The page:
• The geometrical structure of the universe
    • The dynamics of the universe
    • Thermal history of the universe
  2. The perturbed universe
    • Problems of the standard model
    • The inflationary universe
    • Evolution of perturbations and formation of structure
    • The cosmic microwave background


There are many excellent introductory and advanced texts on cosmology, and it is impossible to mention them all. Here I only list those that were used most in the preparation of the lecture notes.

  • Ruth Durrers lecture notes (in French). I like especially the very rigorous treatment of the FRW geometry.
  • Scott Dodelson, Modern Cosmology: An modern and very pedagogical book, highly recommended.
  • Edward Kolb and Michael Turner, The Early Universe: One of the standard textbooks. It contains a wealth of information, but it is not always easy to avoid getting lost. My thermal history chapter follows quite closely the treatment in this book.
  • Andrew Liddle and David Lyth, Cosmological Inflation and Large Scale Structure: A good standard textbook on inflation, and the basis of my chapter on inflation.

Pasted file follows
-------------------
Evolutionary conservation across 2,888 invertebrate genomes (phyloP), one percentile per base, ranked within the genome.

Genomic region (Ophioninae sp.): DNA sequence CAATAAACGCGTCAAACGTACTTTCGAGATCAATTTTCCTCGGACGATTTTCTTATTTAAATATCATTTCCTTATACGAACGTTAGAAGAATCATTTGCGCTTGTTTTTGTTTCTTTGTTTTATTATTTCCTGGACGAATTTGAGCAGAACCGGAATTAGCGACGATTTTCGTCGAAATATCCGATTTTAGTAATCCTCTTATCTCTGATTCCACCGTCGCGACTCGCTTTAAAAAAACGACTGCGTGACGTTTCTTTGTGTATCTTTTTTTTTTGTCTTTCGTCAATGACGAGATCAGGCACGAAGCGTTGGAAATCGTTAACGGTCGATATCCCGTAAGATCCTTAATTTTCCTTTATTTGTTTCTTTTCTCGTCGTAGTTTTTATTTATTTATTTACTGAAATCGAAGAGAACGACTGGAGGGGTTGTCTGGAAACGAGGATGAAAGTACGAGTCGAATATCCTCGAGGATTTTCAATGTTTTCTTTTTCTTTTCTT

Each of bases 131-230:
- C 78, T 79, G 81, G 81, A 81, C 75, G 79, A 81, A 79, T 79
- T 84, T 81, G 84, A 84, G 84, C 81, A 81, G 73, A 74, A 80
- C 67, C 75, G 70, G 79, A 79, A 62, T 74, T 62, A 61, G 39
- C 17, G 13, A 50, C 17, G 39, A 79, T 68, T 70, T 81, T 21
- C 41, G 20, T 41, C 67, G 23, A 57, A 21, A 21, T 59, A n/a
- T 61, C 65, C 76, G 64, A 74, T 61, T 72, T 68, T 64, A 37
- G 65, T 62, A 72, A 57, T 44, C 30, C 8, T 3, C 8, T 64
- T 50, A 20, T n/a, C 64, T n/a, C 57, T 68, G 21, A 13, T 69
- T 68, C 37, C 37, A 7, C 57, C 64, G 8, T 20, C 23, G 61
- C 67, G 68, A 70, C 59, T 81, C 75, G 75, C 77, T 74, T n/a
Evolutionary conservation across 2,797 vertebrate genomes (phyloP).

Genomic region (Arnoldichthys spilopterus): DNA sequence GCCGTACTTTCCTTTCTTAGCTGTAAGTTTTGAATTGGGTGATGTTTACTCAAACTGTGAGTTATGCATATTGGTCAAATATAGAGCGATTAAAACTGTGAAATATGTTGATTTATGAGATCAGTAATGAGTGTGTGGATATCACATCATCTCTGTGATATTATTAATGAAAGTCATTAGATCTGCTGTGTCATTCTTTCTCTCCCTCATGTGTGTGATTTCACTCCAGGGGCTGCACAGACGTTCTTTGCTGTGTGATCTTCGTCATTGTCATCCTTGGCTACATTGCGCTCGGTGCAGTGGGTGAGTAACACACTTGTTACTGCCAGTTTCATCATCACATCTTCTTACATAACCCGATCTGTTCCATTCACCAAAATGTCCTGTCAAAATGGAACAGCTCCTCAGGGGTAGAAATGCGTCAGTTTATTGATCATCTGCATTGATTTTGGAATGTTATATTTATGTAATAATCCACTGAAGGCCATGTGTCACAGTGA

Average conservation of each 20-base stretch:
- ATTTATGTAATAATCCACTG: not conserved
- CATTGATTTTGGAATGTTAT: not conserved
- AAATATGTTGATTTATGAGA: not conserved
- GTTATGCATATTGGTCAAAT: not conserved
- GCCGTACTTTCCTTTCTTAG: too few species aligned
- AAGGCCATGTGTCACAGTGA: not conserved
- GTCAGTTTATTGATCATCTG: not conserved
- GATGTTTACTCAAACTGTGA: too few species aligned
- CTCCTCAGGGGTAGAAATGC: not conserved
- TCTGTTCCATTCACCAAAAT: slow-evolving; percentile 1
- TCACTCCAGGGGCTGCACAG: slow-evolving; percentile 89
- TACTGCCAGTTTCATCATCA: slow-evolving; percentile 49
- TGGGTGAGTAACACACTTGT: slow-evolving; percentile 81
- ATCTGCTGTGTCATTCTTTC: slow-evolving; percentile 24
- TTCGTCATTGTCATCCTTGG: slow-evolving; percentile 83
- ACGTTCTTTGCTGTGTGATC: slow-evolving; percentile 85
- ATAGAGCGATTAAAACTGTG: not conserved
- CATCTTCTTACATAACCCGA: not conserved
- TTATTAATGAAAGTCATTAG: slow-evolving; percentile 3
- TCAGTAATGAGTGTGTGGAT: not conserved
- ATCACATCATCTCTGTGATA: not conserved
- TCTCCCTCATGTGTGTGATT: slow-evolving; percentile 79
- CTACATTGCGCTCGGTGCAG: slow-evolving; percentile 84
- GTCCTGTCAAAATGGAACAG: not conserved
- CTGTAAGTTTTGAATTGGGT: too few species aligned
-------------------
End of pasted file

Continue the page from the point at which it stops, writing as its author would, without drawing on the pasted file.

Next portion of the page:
• T. Padmanabhan, Structure formation in the universe: A good introduction into the evolution of cosmological perturbations and the formation of structure.

lecture notes

The lecture notes are available as a gzipped PS file (1.9MB) or as a pdf file (1MB). The notes are still (and probably will forever be) in a preliminary state. I am grateful for any feedback, especially if you found some mistakes!

exercises (by Marcus Ruser)

There are four series available as pdf files, covering:

  1. The FLRW metric and the Friedmann equations
  2. Thermal history I
  3. Thermal history II
  4. Inflation and tensor perturbations
For the solutions, please contact me or Marcus by email.